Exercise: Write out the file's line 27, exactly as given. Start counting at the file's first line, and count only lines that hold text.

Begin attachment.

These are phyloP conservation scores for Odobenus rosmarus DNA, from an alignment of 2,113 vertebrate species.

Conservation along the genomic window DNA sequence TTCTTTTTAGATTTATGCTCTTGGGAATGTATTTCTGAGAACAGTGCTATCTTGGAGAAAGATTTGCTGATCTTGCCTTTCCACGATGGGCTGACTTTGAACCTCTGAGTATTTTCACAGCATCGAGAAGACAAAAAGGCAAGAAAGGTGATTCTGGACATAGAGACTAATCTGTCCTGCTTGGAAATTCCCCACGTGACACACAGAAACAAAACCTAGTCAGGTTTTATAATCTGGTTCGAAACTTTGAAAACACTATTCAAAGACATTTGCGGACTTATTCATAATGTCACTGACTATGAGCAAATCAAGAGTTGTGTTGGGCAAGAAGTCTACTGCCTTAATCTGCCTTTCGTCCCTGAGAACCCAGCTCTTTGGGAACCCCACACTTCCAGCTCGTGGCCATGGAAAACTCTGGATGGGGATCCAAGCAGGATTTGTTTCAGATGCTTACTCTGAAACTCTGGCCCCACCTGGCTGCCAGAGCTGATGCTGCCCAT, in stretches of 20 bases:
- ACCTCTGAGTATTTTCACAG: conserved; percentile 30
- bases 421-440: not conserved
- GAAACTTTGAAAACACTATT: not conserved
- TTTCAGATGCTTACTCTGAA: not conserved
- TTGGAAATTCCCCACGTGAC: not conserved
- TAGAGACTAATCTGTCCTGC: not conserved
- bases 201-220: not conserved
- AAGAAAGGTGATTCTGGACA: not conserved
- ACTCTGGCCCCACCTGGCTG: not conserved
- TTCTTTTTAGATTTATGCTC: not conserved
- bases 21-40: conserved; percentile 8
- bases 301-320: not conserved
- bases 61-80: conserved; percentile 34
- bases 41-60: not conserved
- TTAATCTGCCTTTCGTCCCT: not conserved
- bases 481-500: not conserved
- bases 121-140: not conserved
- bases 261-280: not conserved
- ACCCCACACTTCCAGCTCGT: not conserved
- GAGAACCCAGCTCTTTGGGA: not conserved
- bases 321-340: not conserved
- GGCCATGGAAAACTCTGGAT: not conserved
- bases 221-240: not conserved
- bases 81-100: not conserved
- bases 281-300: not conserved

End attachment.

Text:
- bases 281-300: not conserved